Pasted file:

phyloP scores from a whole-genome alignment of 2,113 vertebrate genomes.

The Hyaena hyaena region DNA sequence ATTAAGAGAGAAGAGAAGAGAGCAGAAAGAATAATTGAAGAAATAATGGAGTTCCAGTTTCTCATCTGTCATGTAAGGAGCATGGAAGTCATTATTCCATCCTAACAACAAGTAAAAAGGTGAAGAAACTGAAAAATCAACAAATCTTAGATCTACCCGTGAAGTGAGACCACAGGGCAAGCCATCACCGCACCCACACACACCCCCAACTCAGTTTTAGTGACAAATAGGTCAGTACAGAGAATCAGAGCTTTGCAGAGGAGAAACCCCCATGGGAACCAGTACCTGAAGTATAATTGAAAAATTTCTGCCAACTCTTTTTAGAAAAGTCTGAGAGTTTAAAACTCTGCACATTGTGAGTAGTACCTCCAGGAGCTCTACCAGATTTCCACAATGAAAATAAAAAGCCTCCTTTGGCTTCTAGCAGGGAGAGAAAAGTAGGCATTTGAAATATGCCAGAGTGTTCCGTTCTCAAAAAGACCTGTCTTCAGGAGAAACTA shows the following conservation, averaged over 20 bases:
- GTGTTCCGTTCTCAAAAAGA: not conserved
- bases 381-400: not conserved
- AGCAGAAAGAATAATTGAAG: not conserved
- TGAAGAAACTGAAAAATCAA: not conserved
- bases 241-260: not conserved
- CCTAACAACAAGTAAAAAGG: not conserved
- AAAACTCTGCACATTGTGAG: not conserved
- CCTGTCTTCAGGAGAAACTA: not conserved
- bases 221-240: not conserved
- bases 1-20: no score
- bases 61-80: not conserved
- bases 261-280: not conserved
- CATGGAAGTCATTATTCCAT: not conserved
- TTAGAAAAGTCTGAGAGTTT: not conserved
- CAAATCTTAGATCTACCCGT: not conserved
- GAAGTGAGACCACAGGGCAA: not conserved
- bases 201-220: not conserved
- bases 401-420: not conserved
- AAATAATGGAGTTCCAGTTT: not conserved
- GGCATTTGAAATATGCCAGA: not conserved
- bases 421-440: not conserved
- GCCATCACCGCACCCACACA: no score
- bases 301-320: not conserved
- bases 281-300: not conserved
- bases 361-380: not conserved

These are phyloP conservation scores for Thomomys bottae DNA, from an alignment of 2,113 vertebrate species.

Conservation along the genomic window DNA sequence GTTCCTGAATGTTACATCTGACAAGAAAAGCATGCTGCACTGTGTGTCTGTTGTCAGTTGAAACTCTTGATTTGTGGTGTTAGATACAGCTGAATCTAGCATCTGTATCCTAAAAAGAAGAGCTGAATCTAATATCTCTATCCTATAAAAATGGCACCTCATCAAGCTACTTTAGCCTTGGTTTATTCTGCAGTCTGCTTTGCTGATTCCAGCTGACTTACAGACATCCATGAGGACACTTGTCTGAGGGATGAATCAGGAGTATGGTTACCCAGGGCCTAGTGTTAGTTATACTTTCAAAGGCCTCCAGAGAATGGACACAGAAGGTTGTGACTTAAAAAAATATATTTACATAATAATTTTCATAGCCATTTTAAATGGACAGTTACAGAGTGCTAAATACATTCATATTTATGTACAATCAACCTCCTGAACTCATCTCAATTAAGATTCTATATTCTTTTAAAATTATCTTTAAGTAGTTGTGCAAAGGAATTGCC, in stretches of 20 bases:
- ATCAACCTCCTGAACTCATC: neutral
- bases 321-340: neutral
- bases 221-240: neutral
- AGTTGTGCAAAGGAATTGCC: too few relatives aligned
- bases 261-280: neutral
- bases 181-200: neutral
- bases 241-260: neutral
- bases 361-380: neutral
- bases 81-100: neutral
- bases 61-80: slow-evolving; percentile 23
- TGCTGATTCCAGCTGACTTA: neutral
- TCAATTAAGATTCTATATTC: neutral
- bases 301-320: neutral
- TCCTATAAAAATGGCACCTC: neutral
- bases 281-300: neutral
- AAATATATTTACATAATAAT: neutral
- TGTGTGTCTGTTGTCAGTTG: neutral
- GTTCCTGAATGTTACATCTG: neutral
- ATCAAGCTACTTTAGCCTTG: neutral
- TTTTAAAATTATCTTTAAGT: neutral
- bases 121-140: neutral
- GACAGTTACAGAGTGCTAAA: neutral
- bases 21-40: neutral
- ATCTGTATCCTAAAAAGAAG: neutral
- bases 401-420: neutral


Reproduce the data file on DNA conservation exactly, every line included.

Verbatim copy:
phyloP scores from a whole-genome alignment of 2,113 vertebrate genomes.

The Hyaena hyaena region DNA sequence ATTAAGAGAGAAGAGAAGAGAGCAGAAAGAATAATTGAAGAAATAATGGAGTTCCAGTTTCTCATCTGTCATGTAAGGAGCATGGAAGTCATTATTCCATCCTAACAACAAGTAAAAAGGTGAAGAAACTGAAAAATCAACAAATCTTAGATCTACCCGTGAAGTGAGACCACAGGGCAAGCCATCACCGCACCCACACACACCCCCAACTCAGTTTTAGTGACAAATAGGTCAGTACAGAGAATCAGAGCTTTGCAGAGGAGAAACCCCCATGGGAACCAGTACCTGAAGTATAATTGAAAAATTTCTGCCAACTCTTTTTAGAAAAGTCTGAGAGTTTAAAACTCTGCACATTGTGAGTAGTACCTCCAGGAGCTCTACCAGATTTCCACAATGAAAATAAAAAGCCTCCTTTGGCTTCTAGCAGGGAGAGAAAAGTAGGCATTTGAAATATGCCAGAGTGTTCCGTTCTCAAAAAGACCTGTCTTCAGGAGAAACTA shows the following conservation, averaged over 20 bases:
- GTGTTCCGTTCTCAAAAAGA: not conserved
- bases 381-400: not conserved
- AGCAGAAAGAATAATTGAAG: not conserved
- TGAAGAAACTGAAAAATCAA: not conserved
- bases 241-260: not conserved
- CCTAACAACAAGTAAAAAGG: not conserved
- AAAACTCTGCACATTGTGAG: not conserved
- CCTGTCTTCAGGAGAAACTA: not conserved
- bases 221-240: not conserved
- bases 1-20: no score
- bases 61-80: not conserved
- bases 261-280: not conserved
- CATGGAAGTCATTATTCCAT: not conserved
- TTAGAAAAGTCTGAGAGTTT: not conserved
- CAAATCTTAGATCTACCCGT: not conserved
- GAAGTGAGACCACAGGGCAA: not conserved
- bases 201-220: not conserved
- bases 401-420: not conserved
- AAATAATGGAGTTCCAGTTT: not conserved
- GGCATTTGAAATATGCCAGA: not conserved
- bases 421-440: not conserved
- GCCATCACCGCACCCACACA: no score
- bases 301-320: not conserved
- bases 281-300: not conserved
- bases 361-380: not conserved

These are phyloP conservation scores for Thomomys bottae DNA, from an alignment of 2,113 vertebrate species.

Conservation along the genomic window DNA sequence GTTCCTGAATGTTACATCTGACAAGAAAAGCATGCTGCACTGTGTGTCTGTTGTCAGTTGAAACTCTTGATTTGTGGTGTTAGATACAGCTGAATCTAGCATCTGTATCCTAAAAAGAAGAGCTGAATCTAATATCTCTATCCTATAAAAATGGCACCTCATCAAGCTACTTTAGCCTTGGTTTATTCTGCAGTCTGCTTTGCTGATTCCAGCTGACTTACAGACATCCATGAGGACACTTGTCTGAGGGATGAATCAGGAGTATGGTTACCCAGGGCCTAGTGTTAGTTATACTTTCAAAGGCCTCCAGAGAATGGACACAGAAGGTTGTGACTTAAAAAAATATATTTACATAATAATTTTCATAGCCATTTTAAATGGACAGTTACAGAGTGCTAAATACATTCATATTTATGTACAATCAACCTCCTGAACTCATCTCAATTAAGATTCTATATTCTTTTAAAATTATCTTTAAGTAGTTGTGCAAAGGAATTGCC, in stretches of 20 bases:
- ATCAACCTCCTGAACTCATC: neutral
- bases 321-340: neutral
- bases 221-240: neutral
- AGTTGTGCAAAGGAATTGCC: too few relatives aligned
- bases 261-280: neutral
- bases 181-200: neutral
- bases 241-260: neutral
- bases 361-380: neutral
- bases 81-100: neutral
- bases 61-80: slow-evolving; percentile 23
- TGCTGATTCCAGCTGACTTA: neutral
- TCAATTAAGATTCTATATTC: neutral
- bases 301-320: neutral
- TCCTATAAAAATGGCACCTC: neutral
- bases 281-300: neutral
- AAATATATTTACATAATAAT: neutral
- TGTGTGTCTGTTGTCAGTTG: neutral
- GTTCCTGAATGTTACATCTG: neutral
- ATCAAGCTACTTTAGCCTTG: neutral
- TTTTAAAATTATCTTTAAGT: neutral
- bases 121-140: neutral
- GACAGTTACAGAGTGCTAAA: neutral
- bases 21-40: neutral
- ATCTGTATCCTAAAAAGAAG: neutral
- bases 401-420: neutral